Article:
A symphony of all sorts: CEMAC and TOMRA

A symphony of all sorts: CEMAC and TOMRA

By utilising advanced automated sorting on the ground floor, society can keep precious resources in circulation. CEMAC Technologies’ Eric Paulsen explains. 

Talk of harmonisation is widespread throughout the waste and resource recovery industry.

While often applied to discussions of policy and the need for consistent regulatory frameworks, TOMRA Sorting Recycling and CEMAC Technologies are taking the idea to the facility floor.

At Symphony of all Sorts, a digital launch event for TOMRA’s latest iteration of automated sorting technology, Volker Rehrmann, Head of TOMRA’s Recycling/Mining and Circular Economy divisions, highlighted the power of circular composition.

“The bright future we see ahead of us requires the cooperation and smooth interaction of industry and all stakeholders along the value chain,” he said.

“A good example of perfect interaction of all elements is nature. One reaches into the other, nothing is lost. It’s like an endless symphony, where various instruments work together to align and form a beautiful whole.”

One of nature’s best instruments is resources, Rehrmann continued.

“We know resource are finite. We are currently over exploiting mother nature’s resources and we can’t continue like this,” he said.

“Once the resources are gone, they are gone forever. We don’t have a second planet we can rely on – that’s why we need to keep resources in circulation like a musical loop.

“There is simply no alternative – the shift to a circular economy is paramount.”

It’s this line of thinking that inspired TOMRA’s new AUTOSORT range, which works to create a harmonised symphony through the accurate sorting of waste materials.

The idea being that through advanced sorting at the ground level, society can reuse resources currently in circulation, thereby ensuring sustainability for future generations.

The line features three new equipment innovations, a next generation AUTOSORT, AUTOSORT SPEEDAIR and AUTOSORT CYBOT, which incorporates robotic recycling technology.

According to Eric Paulsen, Managing Director of TOMRA’s Australian partner CEMAC Technologies, all three products are designed to meet societal demand for faster, more efficient and smarter recyclable material sorting.

He explains that the next generation AUTOSORT line brings together the latest in technological innovation to deliver advanced accuracy for complex sorting tasks, thereby facilitating higher throughput rates.

“Compact and flexible in construction, AUTOSORT allows for an uncomplicated integration into existing and new facilities,” Paulsen says.

“Utilising TOMRA’s FLYING BEAM technology, homogenous light distribution for better detection and monitoring across the entire belt width is guaranteed, resulting in heightened performance and operational efficiency.”

Additionally, the AUTOSORT’s monitoring system generates more information from the sorting process than previous models, which can be used to support process and maintenance planning.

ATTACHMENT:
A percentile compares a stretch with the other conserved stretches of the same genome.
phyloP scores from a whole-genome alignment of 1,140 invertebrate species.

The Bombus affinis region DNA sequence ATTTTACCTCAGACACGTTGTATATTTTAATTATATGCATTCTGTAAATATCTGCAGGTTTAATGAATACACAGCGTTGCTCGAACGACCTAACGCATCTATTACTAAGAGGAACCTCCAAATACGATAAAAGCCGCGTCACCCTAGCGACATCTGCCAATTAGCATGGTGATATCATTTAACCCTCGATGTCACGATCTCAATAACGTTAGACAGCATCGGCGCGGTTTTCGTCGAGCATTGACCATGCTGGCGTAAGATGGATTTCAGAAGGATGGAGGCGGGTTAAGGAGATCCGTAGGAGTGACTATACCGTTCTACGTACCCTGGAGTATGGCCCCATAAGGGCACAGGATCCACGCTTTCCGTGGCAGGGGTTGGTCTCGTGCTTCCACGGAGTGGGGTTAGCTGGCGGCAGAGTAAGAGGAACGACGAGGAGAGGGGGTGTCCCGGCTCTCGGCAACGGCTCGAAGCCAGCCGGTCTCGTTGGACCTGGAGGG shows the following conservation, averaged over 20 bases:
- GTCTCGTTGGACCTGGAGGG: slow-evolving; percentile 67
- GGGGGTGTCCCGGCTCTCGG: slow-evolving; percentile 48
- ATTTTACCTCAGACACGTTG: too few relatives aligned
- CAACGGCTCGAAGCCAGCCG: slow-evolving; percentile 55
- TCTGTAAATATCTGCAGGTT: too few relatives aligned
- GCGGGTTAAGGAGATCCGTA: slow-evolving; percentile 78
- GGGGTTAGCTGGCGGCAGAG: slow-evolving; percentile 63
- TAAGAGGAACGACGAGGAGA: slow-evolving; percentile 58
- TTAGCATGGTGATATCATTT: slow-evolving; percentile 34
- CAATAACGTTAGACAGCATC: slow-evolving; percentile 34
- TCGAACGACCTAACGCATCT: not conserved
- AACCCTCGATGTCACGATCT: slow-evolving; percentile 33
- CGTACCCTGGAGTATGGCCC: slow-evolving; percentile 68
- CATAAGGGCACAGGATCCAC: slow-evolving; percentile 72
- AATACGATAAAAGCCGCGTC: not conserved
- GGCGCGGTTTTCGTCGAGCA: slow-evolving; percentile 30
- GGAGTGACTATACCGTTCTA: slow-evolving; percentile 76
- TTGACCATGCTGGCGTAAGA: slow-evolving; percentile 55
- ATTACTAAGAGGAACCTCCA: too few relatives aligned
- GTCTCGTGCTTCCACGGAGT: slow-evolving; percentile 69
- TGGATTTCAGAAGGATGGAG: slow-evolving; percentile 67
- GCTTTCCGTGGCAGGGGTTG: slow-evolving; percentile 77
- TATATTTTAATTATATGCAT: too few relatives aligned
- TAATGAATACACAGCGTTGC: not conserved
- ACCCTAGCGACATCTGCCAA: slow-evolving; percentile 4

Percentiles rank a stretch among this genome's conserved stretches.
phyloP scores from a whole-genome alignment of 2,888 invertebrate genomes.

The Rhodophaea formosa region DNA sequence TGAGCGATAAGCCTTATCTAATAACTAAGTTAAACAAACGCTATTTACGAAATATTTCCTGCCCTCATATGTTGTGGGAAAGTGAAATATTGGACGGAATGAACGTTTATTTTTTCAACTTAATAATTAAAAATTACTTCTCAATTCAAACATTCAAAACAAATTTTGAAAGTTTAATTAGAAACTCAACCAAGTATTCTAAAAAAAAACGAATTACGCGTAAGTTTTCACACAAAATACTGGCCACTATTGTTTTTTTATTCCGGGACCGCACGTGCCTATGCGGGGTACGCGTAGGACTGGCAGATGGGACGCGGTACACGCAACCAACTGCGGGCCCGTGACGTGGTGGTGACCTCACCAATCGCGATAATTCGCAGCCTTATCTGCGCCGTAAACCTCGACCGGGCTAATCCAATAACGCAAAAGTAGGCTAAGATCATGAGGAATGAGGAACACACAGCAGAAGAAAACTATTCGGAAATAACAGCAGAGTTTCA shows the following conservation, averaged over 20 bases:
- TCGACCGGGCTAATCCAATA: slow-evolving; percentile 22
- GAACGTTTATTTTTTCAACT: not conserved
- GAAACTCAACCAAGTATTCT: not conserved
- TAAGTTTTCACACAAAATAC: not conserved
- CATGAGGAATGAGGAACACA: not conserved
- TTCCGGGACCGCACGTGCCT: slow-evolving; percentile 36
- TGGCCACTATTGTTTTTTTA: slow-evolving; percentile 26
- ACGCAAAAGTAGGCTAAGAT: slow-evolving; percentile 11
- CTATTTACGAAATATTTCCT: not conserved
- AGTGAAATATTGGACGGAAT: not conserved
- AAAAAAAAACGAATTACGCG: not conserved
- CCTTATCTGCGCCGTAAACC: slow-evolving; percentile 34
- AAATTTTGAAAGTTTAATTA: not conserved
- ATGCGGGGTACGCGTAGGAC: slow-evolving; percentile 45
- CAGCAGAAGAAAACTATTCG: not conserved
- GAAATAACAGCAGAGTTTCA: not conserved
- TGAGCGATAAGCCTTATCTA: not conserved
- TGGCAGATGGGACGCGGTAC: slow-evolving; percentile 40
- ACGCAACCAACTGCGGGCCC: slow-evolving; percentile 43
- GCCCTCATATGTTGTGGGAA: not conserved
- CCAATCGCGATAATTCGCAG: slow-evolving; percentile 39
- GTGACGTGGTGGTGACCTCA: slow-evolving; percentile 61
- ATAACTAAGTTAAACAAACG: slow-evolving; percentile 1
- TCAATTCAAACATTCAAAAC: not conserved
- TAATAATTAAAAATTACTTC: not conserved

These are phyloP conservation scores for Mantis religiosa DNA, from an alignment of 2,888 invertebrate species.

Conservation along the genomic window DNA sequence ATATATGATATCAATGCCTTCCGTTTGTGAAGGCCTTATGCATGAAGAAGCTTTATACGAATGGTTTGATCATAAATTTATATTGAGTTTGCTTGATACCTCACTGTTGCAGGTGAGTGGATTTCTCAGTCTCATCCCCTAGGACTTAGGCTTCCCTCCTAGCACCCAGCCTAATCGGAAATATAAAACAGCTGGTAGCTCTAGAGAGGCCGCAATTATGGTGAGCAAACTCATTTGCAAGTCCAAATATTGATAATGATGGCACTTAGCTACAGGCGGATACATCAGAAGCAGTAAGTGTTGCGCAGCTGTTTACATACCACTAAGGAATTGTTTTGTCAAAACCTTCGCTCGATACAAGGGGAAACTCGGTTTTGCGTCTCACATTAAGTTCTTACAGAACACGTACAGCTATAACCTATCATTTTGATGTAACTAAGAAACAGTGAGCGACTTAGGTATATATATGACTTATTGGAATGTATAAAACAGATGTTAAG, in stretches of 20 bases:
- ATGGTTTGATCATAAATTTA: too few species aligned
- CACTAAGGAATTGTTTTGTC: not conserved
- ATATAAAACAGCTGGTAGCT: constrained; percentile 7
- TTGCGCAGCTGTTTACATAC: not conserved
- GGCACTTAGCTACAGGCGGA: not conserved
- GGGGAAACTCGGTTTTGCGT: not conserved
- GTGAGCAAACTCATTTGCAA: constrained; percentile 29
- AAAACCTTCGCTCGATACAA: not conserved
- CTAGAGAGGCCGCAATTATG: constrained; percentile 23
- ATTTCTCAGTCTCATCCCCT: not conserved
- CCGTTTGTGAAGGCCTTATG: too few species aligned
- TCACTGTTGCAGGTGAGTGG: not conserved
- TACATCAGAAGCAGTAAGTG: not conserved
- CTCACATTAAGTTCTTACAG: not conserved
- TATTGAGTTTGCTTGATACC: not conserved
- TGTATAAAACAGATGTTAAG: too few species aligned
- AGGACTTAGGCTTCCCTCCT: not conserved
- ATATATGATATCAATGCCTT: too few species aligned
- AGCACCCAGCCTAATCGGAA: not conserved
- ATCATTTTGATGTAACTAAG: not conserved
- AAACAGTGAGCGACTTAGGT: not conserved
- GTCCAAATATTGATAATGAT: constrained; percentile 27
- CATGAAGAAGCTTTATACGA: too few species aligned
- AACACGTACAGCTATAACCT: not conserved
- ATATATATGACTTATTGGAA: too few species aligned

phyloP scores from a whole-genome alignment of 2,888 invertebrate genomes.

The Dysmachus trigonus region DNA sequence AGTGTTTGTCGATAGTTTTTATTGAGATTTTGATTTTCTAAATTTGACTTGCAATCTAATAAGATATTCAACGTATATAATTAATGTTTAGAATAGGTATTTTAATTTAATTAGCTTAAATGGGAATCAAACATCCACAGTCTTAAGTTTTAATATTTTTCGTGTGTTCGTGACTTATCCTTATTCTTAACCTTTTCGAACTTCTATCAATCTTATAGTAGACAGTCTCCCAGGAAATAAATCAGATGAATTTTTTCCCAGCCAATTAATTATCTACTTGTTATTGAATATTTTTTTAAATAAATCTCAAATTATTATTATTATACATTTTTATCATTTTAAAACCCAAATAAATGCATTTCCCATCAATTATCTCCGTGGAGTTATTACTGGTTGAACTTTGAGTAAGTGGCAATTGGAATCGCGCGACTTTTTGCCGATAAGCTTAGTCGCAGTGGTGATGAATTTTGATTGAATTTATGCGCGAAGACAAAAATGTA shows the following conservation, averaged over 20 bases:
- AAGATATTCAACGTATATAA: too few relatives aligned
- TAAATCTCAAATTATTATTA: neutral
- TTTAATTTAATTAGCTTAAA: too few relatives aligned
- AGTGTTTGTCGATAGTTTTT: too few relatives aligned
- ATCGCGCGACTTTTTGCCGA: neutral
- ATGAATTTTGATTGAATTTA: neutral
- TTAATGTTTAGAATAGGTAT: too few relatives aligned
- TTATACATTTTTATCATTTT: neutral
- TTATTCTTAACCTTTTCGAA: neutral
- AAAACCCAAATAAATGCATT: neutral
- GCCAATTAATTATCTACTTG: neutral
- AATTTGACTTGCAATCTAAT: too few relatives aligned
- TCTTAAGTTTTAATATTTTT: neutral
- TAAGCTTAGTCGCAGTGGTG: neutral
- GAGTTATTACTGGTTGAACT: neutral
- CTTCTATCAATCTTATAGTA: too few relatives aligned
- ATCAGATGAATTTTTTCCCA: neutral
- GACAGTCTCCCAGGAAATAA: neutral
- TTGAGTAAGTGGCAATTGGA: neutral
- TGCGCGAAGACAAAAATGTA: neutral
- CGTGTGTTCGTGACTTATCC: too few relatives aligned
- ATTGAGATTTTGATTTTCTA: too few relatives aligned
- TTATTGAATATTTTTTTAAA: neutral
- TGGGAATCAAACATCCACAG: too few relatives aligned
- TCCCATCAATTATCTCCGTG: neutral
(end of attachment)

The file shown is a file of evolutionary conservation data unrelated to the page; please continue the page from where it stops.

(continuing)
New sorting software also enables faster processing, Paulsen says, with improved functionalities such as the use of neuronal deep learning networks.

“Deep leaning enables sorting processes that cannot be mastered with conventional technology, which extends application possibilities,” he says.

“The system also allows for extended detection through DEEP LAISER, meaning the AUTOSORT can detect unknown objects in the material stream through intelligent object recognition.”

The second component of TOMRA’s new line, the AUTOSORT SPEEDAIR, is designed to stabilise light materials such as plastic films or paper on a high-speed conveyor. This, Paulsen says, allows operators to generate higher throughputs while enhancing sorting quality.

The AUTOSORT SPEEDAIR incorporates speed-controlled, fan-driven air inlets that generate a constant air stream over the conveyor belt to prevent material from moving.

“By doubling the speed of the conveyor belts up to six metres per second, customers benefit from a higher return on investment, as well as lower installation and running costs,” Paulsen says.

“As the first system on the market with no belt cover, access to the unit for maintenance is enhanced, while material blockage potential is lower when compared to conventional high-speed systems.”

Rounding out the new range is the future thinking AUTOSORT CYBOT, which according to Paulsen, is the first waste sorting robot on the market to combine four essential technologies at once.

“The addition of a robot arm to the AUTOSORT system opens up a wealth of new opportunities for highly automated applications within the sorting process,” he says.

With the announcement of the Federal Government’s new $190 million Recycling Modernisation Fund in early July, Australia’s resource recovery industry is set for a period of unparalleled growth. As such, Paulsen stresses the need to capture the opportunities afforded by automation.

“Only through the variation of suitable automated sensor technologies can true process capacity go beyond manual sorting limitations,” he says.

“By achieving improved purity levels through automation, we can deal with today’s challenges, while also ensuring an economically and environmentally sustainable future.”

For more information click here.

Related stories: 

X